(3) The keeping of the Father included protection against the attacks of Satan, verse 15. “I do not ask Thee to take them out of the world, but to keep them from the evil one.” Our Lord’s prayer does not guarantee that we will be kept from Satan’s attack (Ephesians 6:10ff.; 1 Peter 5:18-9), but that we will be preserved in times of Satanic opposition. God does not promise we will avoid testing, but that we will endure it.

(4) The keeping of the Father includes the sanctification of the believer. “Sanctify them in the truth; Thy word is truth” (John 17:17). This sanctification is a far cry from mere separation. This spacial view of holiness was held by the Pharisees. They were only concerned with external separation (cf. Mark 2:15-17). Their ideas stemmed largely from a misconception of Old Testament sanctification. God, however, is not impressed with externalism, but with the condition of the heart (cf. Matthew 6:1-18; 23; Luke 16:15).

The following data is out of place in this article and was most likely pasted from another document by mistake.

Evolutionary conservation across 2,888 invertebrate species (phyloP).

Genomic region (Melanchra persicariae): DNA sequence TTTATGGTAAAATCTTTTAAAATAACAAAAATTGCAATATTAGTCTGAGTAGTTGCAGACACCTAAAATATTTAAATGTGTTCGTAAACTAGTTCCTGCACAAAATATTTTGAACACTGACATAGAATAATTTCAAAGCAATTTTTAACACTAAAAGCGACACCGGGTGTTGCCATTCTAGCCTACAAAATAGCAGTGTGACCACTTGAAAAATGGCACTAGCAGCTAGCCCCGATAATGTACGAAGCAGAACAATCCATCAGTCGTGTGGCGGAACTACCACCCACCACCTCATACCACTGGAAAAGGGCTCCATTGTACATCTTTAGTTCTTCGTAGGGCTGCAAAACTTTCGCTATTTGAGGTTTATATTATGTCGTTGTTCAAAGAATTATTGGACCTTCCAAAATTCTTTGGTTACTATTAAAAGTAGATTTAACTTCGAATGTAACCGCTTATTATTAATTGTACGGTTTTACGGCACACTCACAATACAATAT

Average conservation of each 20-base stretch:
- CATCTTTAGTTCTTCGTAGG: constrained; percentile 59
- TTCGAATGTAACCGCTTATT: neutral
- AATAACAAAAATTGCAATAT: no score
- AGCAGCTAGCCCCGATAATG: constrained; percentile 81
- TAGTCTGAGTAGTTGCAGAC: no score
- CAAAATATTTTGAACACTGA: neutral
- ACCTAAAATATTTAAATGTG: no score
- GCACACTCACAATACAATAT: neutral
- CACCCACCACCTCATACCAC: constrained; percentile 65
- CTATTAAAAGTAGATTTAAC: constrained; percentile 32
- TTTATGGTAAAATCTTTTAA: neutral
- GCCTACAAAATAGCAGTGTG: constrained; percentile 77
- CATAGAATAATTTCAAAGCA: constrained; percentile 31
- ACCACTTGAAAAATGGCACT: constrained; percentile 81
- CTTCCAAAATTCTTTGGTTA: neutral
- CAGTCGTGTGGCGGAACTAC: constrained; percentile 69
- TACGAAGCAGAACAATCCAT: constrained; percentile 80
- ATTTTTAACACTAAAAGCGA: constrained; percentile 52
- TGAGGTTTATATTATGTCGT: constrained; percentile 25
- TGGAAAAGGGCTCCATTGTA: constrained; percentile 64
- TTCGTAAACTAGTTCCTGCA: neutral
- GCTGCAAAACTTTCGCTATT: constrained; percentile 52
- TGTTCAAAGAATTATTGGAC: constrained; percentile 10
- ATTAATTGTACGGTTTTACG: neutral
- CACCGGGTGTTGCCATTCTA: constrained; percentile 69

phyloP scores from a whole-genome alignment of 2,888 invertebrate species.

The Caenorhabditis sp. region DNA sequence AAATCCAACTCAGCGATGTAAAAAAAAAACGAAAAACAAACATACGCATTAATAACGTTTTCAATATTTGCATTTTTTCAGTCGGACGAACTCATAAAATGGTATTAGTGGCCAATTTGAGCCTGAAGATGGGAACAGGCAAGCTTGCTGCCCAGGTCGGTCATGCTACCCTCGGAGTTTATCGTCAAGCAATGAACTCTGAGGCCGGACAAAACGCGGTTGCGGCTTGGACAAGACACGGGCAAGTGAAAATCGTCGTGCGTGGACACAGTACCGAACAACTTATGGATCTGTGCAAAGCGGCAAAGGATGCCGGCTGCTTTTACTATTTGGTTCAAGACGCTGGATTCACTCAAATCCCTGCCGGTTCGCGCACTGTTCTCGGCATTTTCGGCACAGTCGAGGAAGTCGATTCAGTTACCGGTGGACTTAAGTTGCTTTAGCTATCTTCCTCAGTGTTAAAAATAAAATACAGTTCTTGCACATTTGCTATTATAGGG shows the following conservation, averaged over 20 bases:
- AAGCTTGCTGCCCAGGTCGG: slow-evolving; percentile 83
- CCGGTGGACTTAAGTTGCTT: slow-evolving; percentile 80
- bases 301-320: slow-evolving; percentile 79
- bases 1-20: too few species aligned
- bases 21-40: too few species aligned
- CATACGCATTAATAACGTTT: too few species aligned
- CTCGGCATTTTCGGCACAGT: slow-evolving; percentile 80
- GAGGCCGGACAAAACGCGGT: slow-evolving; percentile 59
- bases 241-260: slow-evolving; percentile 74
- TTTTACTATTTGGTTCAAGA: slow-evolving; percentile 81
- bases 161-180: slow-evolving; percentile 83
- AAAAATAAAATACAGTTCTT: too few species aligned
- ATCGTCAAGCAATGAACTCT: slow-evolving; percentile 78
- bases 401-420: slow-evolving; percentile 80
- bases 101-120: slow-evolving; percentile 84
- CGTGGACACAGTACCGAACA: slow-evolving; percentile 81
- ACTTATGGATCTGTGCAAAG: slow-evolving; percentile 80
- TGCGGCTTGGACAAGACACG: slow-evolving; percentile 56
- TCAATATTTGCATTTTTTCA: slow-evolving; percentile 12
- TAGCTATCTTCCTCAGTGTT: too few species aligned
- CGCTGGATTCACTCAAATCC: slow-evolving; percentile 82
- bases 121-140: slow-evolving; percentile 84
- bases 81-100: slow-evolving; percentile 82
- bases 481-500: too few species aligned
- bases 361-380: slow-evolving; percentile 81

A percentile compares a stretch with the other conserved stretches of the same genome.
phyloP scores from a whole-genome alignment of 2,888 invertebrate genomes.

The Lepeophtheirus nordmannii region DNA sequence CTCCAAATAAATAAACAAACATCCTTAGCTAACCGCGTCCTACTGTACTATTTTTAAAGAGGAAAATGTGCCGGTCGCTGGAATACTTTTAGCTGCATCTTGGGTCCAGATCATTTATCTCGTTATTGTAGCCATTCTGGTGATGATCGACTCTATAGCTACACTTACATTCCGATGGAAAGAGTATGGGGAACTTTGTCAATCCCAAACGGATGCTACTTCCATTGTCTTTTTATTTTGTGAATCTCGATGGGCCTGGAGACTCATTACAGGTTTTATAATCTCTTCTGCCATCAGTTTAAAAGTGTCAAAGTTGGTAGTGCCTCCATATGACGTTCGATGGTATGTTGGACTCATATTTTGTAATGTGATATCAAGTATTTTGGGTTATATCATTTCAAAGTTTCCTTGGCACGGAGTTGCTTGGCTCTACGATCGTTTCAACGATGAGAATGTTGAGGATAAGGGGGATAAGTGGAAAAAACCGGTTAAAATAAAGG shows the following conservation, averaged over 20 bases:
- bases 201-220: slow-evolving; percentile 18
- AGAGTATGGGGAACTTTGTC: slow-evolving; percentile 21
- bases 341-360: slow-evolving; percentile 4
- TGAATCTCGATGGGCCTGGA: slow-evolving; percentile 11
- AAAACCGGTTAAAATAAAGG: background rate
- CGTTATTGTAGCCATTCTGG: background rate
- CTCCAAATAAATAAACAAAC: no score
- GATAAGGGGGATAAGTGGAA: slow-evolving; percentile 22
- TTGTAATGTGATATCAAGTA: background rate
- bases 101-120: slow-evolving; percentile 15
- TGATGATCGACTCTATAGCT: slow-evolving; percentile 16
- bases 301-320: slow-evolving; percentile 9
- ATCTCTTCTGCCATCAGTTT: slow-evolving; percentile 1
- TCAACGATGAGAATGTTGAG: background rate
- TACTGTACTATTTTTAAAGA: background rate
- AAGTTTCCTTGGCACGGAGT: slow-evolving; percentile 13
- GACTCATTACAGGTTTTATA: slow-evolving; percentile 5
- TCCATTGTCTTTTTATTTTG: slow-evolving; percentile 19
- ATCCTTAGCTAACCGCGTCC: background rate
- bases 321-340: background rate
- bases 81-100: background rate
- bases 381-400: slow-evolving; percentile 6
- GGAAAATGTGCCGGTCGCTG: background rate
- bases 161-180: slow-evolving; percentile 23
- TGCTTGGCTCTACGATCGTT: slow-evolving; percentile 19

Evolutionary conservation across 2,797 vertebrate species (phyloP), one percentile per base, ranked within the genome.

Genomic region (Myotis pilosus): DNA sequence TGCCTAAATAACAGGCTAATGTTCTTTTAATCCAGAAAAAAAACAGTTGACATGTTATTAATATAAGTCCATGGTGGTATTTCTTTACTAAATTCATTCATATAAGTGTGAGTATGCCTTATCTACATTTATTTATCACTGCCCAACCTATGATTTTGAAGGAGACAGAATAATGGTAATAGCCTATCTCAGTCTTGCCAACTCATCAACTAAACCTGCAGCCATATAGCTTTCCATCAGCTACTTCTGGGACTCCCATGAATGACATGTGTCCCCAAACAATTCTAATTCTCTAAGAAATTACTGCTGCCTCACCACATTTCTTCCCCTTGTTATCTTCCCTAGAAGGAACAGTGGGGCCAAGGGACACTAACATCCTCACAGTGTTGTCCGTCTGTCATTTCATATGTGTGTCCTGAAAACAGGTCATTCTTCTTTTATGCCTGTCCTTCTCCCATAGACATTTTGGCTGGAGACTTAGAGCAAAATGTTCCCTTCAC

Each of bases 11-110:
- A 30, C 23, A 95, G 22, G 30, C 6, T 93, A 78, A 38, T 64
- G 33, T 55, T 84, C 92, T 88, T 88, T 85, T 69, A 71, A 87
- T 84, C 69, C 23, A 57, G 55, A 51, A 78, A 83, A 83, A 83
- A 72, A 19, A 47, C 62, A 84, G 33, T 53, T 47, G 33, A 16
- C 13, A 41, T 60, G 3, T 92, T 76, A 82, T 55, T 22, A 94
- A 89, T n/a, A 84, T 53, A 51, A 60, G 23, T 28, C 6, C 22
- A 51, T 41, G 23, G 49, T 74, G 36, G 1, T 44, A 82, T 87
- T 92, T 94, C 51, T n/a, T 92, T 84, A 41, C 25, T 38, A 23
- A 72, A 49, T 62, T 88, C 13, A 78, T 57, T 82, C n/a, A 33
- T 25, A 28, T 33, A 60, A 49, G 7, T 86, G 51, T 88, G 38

The legalistic forms of Christianity of our present day equates sanctification with mere separation. We think we are holy ‘because we never allow ourselves the occasion to be in the world. We hide behind church walls as though the church building was a fortress against worldliness. We spend all of our time in church activities so that we cannot be among the lost. This is not sanctification. There is a great difference between being ‘in the world’ and being ‘of the world.’ Dr. Billy Graham once defined it as the difference between isolation and insulation. What a difference there is.